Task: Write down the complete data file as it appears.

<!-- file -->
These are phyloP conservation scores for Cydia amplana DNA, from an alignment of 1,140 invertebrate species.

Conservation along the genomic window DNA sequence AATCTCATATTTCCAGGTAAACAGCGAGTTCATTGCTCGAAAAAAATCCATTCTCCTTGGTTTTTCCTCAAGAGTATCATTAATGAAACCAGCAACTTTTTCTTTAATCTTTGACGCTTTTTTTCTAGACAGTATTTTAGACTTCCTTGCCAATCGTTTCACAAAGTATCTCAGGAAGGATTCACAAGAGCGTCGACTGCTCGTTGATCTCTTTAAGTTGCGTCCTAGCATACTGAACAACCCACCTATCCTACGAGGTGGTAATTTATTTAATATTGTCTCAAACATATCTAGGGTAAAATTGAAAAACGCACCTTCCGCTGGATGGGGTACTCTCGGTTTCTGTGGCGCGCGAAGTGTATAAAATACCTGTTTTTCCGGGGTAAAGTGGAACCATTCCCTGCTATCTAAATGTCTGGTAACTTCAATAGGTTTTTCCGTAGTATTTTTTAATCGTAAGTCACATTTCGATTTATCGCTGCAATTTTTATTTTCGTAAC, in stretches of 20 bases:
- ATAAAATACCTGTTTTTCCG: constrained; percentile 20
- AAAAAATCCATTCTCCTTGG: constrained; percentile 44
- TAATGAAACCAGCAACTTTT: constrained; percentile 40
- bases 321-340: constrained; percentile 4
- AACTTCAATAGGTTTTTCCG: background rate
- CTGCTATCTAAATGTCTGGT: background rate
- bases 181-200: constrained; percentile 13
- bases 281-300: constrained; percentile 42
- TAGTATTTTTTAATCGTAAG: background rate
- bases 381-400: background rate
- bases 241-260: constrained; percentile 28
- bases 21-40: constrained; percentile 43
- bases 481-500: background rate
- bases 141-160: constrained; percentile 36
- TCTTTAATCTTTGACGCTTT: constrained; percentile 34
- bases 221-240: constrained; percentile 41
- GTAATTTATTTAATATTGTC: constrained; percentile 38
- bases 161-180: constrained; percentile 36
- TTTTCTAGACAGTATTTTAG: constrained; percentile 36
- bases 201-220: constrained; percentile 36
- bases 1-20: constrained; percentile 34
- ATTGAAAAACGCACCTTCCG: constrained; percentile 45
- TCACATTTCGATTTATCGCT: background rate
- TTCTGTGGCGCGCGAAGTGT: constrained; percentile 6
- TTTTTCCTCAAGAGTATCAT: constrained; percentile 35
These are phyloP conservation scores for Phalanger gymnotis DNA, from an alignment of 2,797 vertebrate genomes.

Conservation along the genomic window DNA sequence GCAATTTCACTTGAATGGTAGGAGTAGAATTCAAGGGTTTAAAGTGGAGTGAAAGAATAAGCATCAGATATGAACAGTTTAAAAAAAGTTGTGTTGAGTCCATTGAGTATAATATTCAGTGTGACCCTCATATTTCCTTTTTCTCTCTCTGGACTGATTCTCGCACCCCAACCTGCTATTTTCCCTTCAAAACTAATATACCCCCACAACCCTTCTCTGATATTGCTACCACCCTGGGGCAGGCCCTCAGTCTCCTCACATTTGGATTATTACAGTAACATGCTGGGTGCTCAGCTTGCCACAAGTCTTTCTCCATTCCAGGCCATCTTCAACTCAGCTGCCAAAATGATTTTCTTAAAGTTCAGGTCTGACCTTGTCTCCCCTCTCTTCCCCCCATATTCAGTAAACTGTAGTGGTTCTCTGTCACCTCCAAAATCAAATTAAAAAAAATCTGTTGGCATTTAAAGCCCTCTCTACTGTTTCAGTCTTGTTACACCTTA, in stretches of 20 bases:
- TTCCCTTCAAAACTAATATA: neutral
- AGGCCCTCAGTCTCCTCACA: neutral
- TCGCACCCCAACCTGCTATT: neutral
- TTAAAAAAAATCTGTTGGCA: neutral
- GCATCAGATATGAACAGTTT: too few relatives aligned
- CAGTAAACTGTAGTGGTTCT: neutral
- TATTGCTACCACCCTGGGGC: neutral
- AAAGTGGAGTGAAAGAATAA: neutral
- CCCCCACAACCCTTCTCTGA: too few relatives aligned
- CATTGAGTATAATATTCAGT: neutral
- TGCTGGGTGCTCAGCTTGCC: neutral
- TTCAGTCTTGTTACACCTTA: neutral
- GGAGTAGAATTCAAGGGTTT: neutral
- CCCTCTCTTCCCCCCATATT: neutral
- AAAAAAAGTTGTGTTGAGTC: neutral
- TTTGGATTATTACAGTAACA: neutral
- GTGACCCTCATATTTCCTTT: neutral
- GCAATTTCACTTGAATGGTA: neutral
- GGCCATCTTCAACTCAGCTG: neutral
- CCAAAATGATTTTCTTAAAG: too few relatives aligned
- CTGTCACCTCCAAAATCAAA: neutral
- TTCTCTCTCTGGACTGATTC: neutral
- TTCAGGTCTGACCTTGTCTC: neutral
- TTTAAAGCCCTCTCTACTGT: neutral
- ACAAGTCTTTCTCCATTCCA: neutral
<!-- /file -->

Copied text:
These are phyloP conservation scores for Cydia amplana DNA, from an alignment of 1,140 invertebrate species.

Conservation along the genomic window DNA sequence AATCTCATATTTCCAGGTAAACAGCGAGTTCATTGCTCGAAAAAAATCCATTCTCCTTGGTTTTTCCTCAAGAGTATCATTAATGAAACCAGCAACTTTTTCTTTAATCTTTGACGCTTTTTTTCTAGACAGTATTTTAGACTTCCTTGCCAATCGTTTCACAAAGTATCTCAGGAAGGATTCACAAGAGCGTCGACTGCTCGTTGATCTCTTTAAGTTGCGTCCTAGCATACTGAACAACCCACCTATCCTACGAGGTGGTAATTTATTTAATATTGTCTCAAACATATCTAGGGTAAAATTGAAAAACGCACCTTCCGCTGGATGGGGTACTCTCGGTTTCTGTGGCGCGCGAAGTGTATAAAATACCTGTTTTTCCGGGGTAAAGTGGAACCATTCCCTGCTATCTAAATGTCTGGTAACTTCAATAGGTTTTTCCGTAGTATTTTTTAATCGTAAGTCACATTTCGATTTATCGCTGCAATTTTTATTTTCGTAAC, in stretches of 20 bases:
- ATAAAATACCTGTTTTTCCG: constrained; percentile 20
- AAAAAATCCATTCTCCTTGG: constrained; percentile 44
- TAATGAAACCAGCAACTTTT: constrained; percentile 40
- bases 321-340: constrained; percentile 4
- AACTTCAATAGGTTTTTCCG: background rate
- CTGCTATCTAAATGTCTGGT: background rate
- bases 181-200: constrained; percentile 13
- bases 281-300: constrained; percentile 42
- TAGTATTTTTTAATCGTAAG: background rate
- bases 381-400: background rate
- bases 241-260: constrained; percentile 28
- bases 21-40: constrained; percentile 43
- bases 481-500: background rate
- bases 141-160: constrained; percentile 36
- TCTTTAATCTTTGACGCTTT: constrained; percentile 34
- bases 221-240: constrained; percentile 41
- GTAATTTATTTAATATTGTC: constrained; percentile 38
- bases 161-180: constrained; percentile 36
- TTTTCTAGACAGTATTTTAG: constrained; percentile 36
- bases 201-220: constrained; percentile 36
- bases 1-20: constrained; percentile 34
- ATTGAAAAACGCACCTTCCG: constrained; percentile 45
- TCACATTTCGATTTATCGCT: background rate
- TTCTGTGGCGCGCGAAGTGT: constrained; percentile 6
- TTTTTCCTCAAGAGTATCAT: constrained; percentile 35
These are phyloP conservation scores for Phalanger gymnotis DNA, from an alignment of 2,797 vertebrate genomes.

Conservation along the genomic window DNA sequence GCAATTTCACTTGAATGGTAGGAGTAGAATTCAAGGGTTTAAAGTGGAGTGAAAGAATAAGCATCAGATATGAACAGTTTAAAAAAAGTTGTGTTGAGTCCATTGAGTATAATATTCAGTGTGACCCTCATATTTCCTTTTTCTCTCTCTGGACTGATTCTCGCACCCCAACCTGCTATTTTCCCTTCAAAACTAATATACCCCCACAACCCTTCTCTGATATTGCTACCACCCTGGGGCAGGCCCTCAGTCTCCTCACATTTGGATTATTACAGTAACATGCTGGGTGCTCAGCTTGCCACAAGTCTTTCTCCATTCCAGGCCATCTTCAACTCAGCTGCCAAAATGATTTTCTTAAAGTTCAGGTCTGACCTTGTCTCCCCTCTCTTCCCCCCATATTCAGTAAACTGTAGTGGTTCTCTGTCACCTCCAAAATCAAATTAAAAAAAATCTGTTGGCATTTAAAGCCCTCTCTACTGTTTCAGTCTTGTTACACCTTA, in stretches of 20 bases:
- TTCCCTTCAAAACTAATATA: neutral
- AGGCCCTCAGTCTCCTCACA: neutral
- TCGCACCCCAACCTGCTATT: neutral
- TTAAAAAAAATCTGTTGGCA: neutral
- GCATCAGATATGAACAGTTT: too few relatives aligned
- CAGTAAACTGTAGTGGTTCT: neutral
- TATTGCTACCACCCTGGGGC: neutral
- AAAGTGGAGTGAAAGAATAA: neutral
- CCCCCACAACCCTTCTCTGA: too few relatives aligned
- CATTGAGTATAATATTCAGT: neutral
- TGCTGGGTGCTCAGCTTGCC: neutral
- TTCAGTCTTGTTACACCTTA: neutral
- GGAGTAGAATTCAAGGGTTT: neutral
- CCCTCTCTTCCCCCCATATT: neutral
- AAAAAAAGTTGTGTTGAGTC: neutral
- TTTGGATTATTACAGTAACA: neutral
- GTGACCCTCATATTTCCTTT: neutral
- GCAATTTCACTTGAATGGTA: neutral
- GGCCATCTTCAACTCAGCTG: neutral
- CCAAAATGATTTTCTTAAAG: too few relatives aligned
- CTGTCACCTCCAAAATCAAA: neutral
- TTCTCTCTCTGGACTGATTC: neutral
- TTCAGGTCTGACCTTGTCTC: neutral
- TTTAAAGCCCTCTCTACTGT: neutral
- ACAAGTCTTTCTCCATTCCA: neutral